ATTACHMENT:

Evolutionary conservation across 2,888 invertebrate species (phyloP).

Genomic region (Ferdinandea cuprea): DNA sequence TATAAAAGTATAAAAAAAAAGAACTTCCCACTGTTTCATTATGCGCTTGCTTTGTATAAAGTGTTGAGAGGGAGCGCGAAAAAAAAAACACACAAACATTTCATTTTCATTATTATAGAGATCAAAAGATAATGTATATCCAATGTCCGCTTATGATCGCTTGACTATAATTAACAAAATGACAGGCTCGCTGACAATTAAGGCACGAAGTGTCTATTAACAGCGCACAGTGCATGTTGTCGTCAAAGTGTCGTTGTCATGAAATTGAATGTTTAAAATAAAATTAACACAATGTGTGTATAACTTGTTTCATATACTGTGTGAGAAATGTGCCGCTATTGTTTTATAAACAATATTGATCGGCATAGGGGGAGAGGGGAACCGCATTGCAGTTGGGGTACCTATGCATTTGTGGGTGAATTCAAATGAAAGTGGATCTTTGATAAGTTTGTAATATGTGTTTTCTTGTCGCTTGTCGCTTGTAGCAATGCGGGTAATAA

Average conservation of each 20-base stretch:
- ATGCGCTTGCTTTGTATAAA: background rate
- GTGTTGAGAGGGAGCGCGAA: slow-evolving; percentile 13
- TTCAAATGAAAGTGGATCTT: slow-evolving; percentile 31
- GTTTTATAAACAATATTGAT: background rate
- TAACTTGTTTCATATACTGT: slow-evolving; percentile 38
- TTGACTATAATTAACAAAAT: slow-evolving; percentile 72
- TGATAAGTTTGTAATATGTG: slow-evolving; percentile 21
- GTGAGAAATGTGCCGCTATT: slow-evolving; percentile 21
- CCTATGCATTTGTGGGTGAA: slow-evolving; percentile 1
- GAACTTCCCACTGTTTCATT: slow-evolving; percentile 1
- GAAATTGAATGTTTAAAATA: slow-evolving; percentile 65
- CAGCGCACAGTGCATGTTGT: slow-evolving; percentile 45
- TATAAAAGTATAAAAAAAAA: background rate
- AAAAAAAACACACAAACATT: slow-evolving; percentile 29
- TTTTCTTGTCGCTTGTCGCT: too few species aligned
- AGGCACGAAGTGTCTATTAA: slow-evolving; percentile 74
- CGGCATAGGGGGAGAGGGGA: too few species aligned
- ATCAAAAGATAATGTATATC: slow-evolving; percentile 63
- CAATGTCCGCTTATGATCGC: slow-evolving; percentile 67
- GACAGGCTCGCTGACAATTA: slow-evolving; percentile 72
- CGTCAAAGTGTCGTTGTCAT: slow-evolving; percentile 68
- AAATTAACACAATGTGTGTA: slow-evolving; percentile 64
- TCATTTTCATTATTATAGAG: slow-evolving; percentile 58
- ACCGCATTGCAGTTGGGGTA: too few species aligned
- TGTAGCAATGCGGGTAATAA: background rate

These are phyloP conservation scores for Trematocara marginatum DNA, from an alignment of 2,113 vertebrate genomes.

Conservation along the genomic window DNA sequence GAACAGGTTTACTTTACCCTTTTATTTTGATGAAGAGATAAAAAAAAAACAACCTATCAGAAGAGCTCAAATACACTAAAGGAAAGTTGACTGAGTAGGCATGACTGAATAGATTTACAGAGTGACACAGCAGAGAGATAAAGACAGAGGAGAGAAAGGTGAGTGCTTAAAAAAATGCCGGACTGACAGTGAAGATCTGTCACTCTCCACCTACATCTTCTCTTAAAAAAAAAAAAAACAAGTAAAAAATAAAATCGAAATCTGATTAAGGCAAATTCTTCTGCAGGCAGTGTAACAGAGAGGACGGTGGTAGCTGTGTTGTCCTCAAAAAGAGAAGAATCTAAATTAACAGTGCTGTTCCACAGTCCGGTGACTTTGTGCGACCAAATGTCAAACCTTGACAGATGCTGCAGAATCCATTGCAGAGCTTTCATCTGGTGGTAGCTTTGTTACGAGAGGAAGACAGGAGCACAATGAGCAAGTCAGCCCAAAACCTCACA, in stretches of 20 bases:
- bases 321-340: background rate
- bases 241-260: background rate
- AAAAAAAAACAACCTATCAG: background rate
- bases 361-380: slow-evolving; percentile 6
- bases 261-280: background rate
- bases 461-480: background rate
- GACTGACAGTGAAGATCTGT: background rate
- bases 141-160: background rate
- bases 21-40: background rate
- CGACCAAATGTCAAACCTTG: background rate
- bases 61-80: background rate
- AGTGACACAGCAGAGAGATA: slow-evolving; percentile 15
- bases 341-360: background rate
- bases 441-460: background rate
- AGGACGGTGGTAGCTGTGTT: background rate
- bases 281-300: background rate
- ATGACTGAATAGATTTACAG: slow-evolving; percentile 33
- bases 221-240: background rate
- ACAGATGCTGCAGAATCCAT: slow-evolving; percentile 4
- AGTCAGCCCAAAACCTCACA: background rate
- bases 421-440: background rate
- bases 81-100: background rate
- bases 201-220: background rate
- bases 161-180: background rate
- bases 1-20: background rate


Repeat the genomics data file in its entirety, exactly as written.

Evolutionary conservation across 2,888 invertebrate species (phyloP).

Genomic region (Ferdinandea cuprea): DNA sequence TATAAAAGTATAAAAAAAAAGAACTTCCCACTGTTTCATTATGCGCTTGCTTTGTATAAAGTGTTGAGAGGGAGCGCGAAAAAAAAAACACACAAACATTTCATTTTCATTATTATAGAGATCAAAAGATAATGTATATCCAATGTCCGCTTATGATCGCTTGACTATAATTAACAAAATGACAGGCTCGCTGACAATTAAGGCACGAAGTGTCTATTAACAGCGCACAGTGCATGTTGTCGTCAAAGTGTCGTTGTCATGAAATTGAATGTTTAAAATAAAATTAACACAATGTGTGTATAACTTGTTTCATATACTGTGTGAGAAATGTGCCGCTATTGTTTTATAAACAATATTGATCGGCATAGGGGGAGAGGGGAACCGCATTGCAGTTGGGGTACCTATGCATTTGTGGGTGAATTCAAATGAAAGTGGATCTTTGATAAGTTTGTAATATGTGTTTTCTTGTCGCTTGTCGCTTGTAGCAATGCGGGTAATAA

Average conservation of each 20-base stretch:
- ATGCGCTTGCTTTGTATAAA: background rate
- GTGTTGAGAGGGAGCGCGAA: slow-evolving; percentile 13
- TTCAAATGAAAGTGGATCTT: slow-evolving; percentile 31
- GTTTTATAAACAATATTGAT: background rate
- TAACTTGTTTCATATACTGT: slow-evolving; percentile 38
- TTGACTATAATTAACAAAAT: slow-evolving; percentile 72
- TGATAAGTTTGTAATATGTG: slow-evolving; percentile 21
- GTGAGAAATGTGCCGCTATT: slow-evolving; percentile 21
- CCTATGCATTTGTGGGTGAA: slow-evolving; percentile 1
- GAACTTCCCACTGTTTCATT: slow-evolving; percentile 1
- GAAATTGAATGTTTAAAATA: slow-evolving; percentile 65
- CAGCGCACAGTGCATGTTGT: slow-evolving; percentile 45
- TATAAAAGTATAAAAAAAAA: background rate
- AAAAAAAACACACAAACATT: slow-evolving; percentile 29
- TTTTCTTGTCGCTTGTCGCT: too few species aligned
- AGGCACGAAGTGTCTATTAA: slow-evolving; percentile 74
- CGGCATAGGGGGAGAGGGGA: too few species aligned
- ATCAAAAGATAATGTATATC: slow-evolving; percentile 63
- CAATGTCCGCTTATGATCGC: slow-evolving; percentile 67
- GACAGGCTCGCTGACAATTA: slow-evolving; percentile 72
- CGTCAAAGTGTCGTTGTCAT: slow-evolving; percentile 68
- AAATTAACACAATGTGTGTA: slow-evolving; percentile 64
- TCATTTTCATTATTATAGAG: slow-evolving; percentile 58
- ACCGCATTGCAGTTGGGGTA: too few species aligned
- TGTAGCAATGCGGGTAATAA: background rate

These are phyloP conservation scores for Trematocara marginatum DNA, from an alignment of 2,113 vertebrate genomes.

Conservation along the genomic window DNA sequence GAACAGGTTTACTTTACCCTTTTATTTTGATGAAGAGATAAAAAAAAAACAACCTATCAGAAGAGCTCAAATACACTAAAGGAAAGTTGACTGAGTAGGCATGACTGAATAGATTTACAGAGTGACACAGCAGAGAGATAAAGACAGAGGAGAGAAAGGTGAGTGCTTAAAAAAATGCCGGACTGACAGTGAAGATCTGTCACTCTCCACCTACATCTTCTCTTAAAAAAAAAAAAAACAAGTAAAAAATAAAATCGAAATCTGATTAAGGCAAATTCTTCTGCAGGCAGTGTAACAGAGAGGACGGTGGTAGCTGTGTTGTCCTCAAAAAGAGAAGAATCTAAATTAACAGTGCTGTTCCACAGTCCGGTGACTTTGTGCGACCAAATGTCAAACCTTGACAGATGCTGCAGAATCCATTGCAGAGCTTTCATCTGGTGGTAGCTTTGTTACGAGAGGAAGACAGGAGCACAATGAGCAAGTCAGCCCAAAACCTCACA, in stretches of 20 bases:
- bases 321-340: background rate
- bases 241-260: background rate
- AAAAAAAAACAACCTATCAG: background rate
- bases 361-380: slow-evolving; percentile 6
- bases 261-280: background rate
- bases 461-480: background rate
- GACTGACAGTGAAGATCTGT: background rate
- bases 141-160: background rate
- bases 21-40: background rate
- CGACCAAATGTCAAACCTTG: background rate
- bases 61-80: background rate
- AGTGACACAGCAGAGAGATA: slow-evolving; percentile 15
- bases 341-360: background rate
- bases 441-460: background rate
- AGGACGGTGGTAGCTGTGTT: background rate
- bases 281-300: background rate
- ATGACTGAATAGATTTACAG: slow-evolving; percentile 33
- bases 221-240: background rate
- ACAGATGCTGCAGAATCCAT: slow-evolving; percentile 4
- AGTCAGCCCAAAACCTCACA: background rate
- bases 421-440: background rate
- bases 81-100: background rate
- bases 201-220: background rate
- bases 161-180: background rate
- bases 1-20: background rate